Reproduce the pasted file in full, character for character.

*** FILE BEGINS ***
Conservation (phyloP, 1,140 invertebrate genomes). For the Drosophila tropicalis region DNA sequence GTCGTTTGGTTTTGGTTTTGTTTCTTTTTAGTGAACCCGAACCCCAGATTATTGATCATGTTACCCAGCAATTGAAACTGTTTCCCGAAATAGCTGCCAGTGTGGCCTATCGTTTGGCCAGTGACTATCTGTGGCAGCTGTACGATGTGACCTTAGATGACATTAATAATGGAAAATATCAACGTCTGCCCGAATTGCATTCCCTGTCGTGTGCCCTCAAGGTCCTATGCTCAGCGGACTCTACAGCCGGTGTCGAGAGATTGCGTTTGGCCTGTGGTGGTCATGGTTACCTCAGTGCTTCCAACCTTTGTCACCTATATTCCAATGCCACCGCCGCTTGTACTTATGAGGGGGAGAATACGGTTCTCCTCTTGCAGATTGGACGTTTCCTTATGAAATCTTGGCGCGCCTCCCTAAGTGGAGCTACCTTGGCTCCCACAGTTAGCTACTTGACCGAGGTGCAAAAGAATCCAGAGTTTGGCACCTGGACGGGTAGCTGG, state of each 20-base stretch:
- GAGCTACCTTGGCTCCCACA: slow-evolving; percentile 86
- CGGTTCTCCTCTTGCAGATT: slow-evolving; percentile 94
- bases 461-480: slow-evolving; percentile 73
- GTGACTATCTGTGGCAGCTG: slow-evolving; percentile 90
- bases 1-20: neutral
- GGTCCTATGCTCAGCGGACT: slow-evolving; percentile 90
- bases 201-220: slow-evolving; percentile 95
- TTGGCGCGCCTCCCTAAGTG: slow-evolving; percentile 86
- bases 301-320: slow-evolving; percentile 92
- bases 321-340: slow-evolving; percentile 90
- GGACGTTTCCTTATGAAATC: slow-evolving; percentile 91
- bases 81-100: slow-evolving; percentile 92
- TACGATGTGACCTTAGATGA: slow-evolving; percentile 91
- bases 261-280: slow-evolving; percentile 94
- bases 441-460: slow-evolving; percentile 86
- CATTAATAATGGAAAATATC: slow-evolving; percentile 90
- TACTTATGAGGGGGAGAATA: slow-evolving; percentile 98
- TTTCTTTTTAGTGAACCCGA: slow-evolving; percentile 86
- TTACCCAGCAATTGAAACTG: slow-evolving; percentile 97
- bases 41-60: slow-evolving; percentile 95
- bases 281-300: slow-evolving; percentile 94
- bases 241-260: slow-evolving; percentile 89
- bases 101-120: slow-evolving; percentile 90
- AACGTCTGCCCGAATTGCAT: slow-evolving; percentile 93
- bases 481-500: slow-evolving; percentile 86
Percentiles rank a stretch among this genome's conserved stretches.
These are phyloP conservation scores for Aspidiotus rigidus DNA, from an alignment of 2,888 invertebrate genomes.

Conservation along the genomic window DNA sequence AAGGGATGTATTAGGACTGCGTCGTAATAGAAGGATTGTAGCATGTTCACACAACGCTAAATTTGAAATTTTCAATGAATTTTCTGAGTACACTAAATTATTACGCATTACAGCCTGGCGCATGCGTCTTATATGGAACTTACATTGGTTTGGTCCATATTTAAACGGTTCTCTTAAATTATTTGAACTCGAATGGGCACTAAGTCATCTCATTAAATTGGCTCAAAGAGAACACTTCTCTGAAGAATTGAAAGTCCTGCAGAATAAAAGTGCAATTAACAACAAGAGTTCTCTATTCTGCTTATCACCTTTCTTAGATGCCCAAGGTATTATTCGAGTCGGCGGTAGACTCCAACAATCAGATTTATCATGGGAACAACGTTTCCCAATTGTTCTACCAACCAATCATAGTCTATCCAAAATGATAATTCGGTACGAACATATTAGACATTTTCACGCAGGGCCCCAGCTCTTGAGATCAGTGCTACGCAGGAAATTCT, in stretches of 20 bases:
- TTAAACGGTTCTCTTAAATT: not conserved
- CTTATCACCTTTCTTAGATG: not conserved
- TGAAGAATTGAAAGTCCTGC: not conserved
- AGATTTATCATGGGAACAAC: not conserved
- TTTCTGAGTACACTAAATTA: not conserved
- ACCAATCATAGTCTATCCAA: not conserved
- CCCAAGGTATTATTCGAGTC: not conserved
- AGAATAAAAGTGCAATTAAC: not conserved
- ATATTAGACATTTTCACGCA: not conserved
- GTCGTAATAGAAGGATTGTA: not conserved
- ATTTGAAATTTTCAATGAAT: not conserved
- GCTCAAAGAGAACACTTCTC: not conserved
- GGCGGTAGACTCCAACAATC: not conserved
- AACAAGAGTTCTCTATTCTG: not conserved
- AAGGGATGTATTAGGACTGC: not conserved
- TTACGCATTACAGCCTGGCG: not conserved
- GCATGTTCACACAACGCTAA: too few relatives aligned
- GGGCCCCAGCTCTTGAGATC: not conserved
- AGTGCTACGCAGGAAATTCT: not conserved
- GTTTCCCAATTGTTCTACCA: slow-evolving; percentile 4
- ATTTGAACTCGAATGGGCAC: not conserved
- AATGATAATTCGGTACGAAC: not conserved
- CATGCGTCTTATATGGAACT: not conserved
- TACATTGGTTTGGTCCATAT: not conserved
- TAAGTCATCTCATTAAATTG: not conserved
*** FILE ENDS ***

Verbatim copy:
Conservation (phyloP, 1,140 invertebrate genomes). For the Drosophila tropicalis region DNA sequence GTCGTTTGGTTTTGGTTTTGTTTCTTTTTAGTGAACCCGAACCCCAGATTATTGATCATGTTACCCAGCAATTGAAACTGTTTCCCGAAATAGCTGCCAGTGTGGCCTATCGTTTGGCCAGTGACTATCTGTGGCAGCTGTACGATGTGACCTTAGATGACATTAATAATGGAAAATATCAACGTCTGCCCGAATTGCATTCCCTGTCGTGTGCCCTCAAGGTCCTATGCTCAGCGGACTCTACAGCCGGTGTCGAGAGATTGCGTTTGGCCTGTGGTGGTCATGGTTACCTCAGTGCTTCCAACCTTTGTCACCTATATTCCAATGCCACCGCCGCTTGTACTTATGAGGGGGAGAATACGGTTCTCCTCTTGCAGATTGGACGTTTCCTTATGAAATCTTGGCGCGCCTCCCTAAGTGGAGCTACCTTGGCTCCCACAGTTAGCTACTTGACCGAGGTGCAAAAGAATCCAGAGTTTGGCACCTGGACGGGTAGCTGG, state of each 20-base stretch:
- GAGCTACCTTGGCTCCCACA: slow-evolving; percentile 86
- CGGTTCTCCTCTTGCAGATT: slow-evolving; percentile 94
- bases 461-480: slow-evolving; percentile 73
- GTGACTATCTGTGGCAGCTG: slow-evolving; percentile 90
- bases 1-20: neutral
- GGTCCTATGCTCAGCGGACT: slow-evolving; percentile 90
- bases 201-220: slow-evolving; percentile 95
- TTGGCGCGCCTCCCTAAGTG: slow-evolving; percentile 86
- bases 301-320: slow-evolving; percentile 92
- bases 321-340: slow-evolving; percentile 90
- GGACGTTTCCTTATGAAATC: slow-evolving; percentile 91
- bases 81-100: slow-evolving; percentile 92
- TACGATGTGACCTTAGATGA: slow-evolving; percentile 91
- bases 261-280: slow-evolving; percentile 94
- bases 441-460: slow-evolving; percentile 86
- CATTAATAATGGAAAATATC: slow-evolving; percentile 90
- TACTTATGAGGGGGAGAATA: slow-evolving; percentile 98
- TTTCTTTTTAGTGAACCCGA: slow-evolving; percentile 86
- TTACCCAGCAATTGAAACTG: slow-evolving; percentile 97
- bases 41-60: slow-evolving; percentile 95
- bases 281-300: slow-evolving; percentile 94
- bases 241-260: slow-evolving; percentile 89
- bases 101-120: slow-evolving; percentile 90
- AACGTCTGCCCGAATTGCAT: slow-evolving; percentile 93
- bases 481-500: slow-evolving; percentile 86
Percentiles rank a stretch among this genome's conserved stretches.
These are phyloP conservation scores for Aspidiotus rigidus DNA, from an alignment of 2,888 invertebrate genomes.

Conservation along the genomic window DNA sequence AAGGGATGTATTAGGACTGCGTCGTAATAGAAGGATTGTAGCATGTTCACACAACGCTAAATTTGAAATTTTCAATGAATTTTCTGAGTACACTAAATTATTACGCATTACAGCCTGGCGCATGCGTCTTATATGGAACTTACATTGGTTTGGTCCATATTTAAACGGTTCTCTTAAATTATTTGAACTCGAATGGGCACTAAGTCATCTCATTAAATTGGCTCAAAGAGAACACTTCTCTGAAGAATTGAAAGTCCTGCAGAATAAAAGTGCAATTAACAACAAGAGTTCTCTATTCTGCTTATCACCTTTCTTAGATGCCCAAGGTATTATTCGAGTCGGCGGTAGACTCCAACAATCAGATTTATCATGGGAACAACGTTTCCCAATTGTTCTACCAACCAATCATAGTCTATCCAAAATGATAATTCGGTACGAACATATTAGACATTTTCACGCAGGGCCCCAGCTCTTGAGATCAGTGCTACGCAGGAAATTCT, in stretches of 20 bases:
- TTAAACGGTTCTCTTAAATT: not conserved
- CTTATCACCTTTCTTAGATG: not conserved
- TGAAGAATTGAAAGTCCTGC: not conserved
- AGATTTATCATGGGAACAAC: not conserved
- TTTCTGAGTACACTAAATTA: not conserved
- ACCAATCATAGTCTATCCAA: not conserved
- CCCAAGGTATTATTCGAGTC: not conserved
- AGAATAAAAGTGCAATTAAC: not conserved
- ATATTAGACATTTTCACGCA: not conserved
- GTCGTAATAGAAGGATTGTA: not conserved
- ATTTGAAATTTTCAATGAAT: not conserved
- GCTCAAAGAGAACACTTCTC: not conserved
- GGCGGTAGACTCCAACAATC: not conserved
- AACAAGAGTTCTCTATTCTG: not conserved
- AAGGGATGTATTAGGACTGC: not conserved
- TTACGCATTACAGCCTGGCG: not conserved
- GCATGTTCACACAACGCTAA: too few relatives aligned
- GGGCCCCAGCTCTTGAGATC: not conserved
- AGTGCTACGCAGGAAATTCT: not conserved
- GTTTCCCAATTGTTCTACCA: slow-evolving; percentile 4
- ATTTGAACTCGAATGGGCAC: not conserved
- AATGATAATTCGGTACGAAC: not conserved
- CATGCGTCTTATATGGAACT: not conserved
- TACATTGGTTTGGTCCATAT: not conserved
- TAAGTCATCTCATTAAATTG: not conserved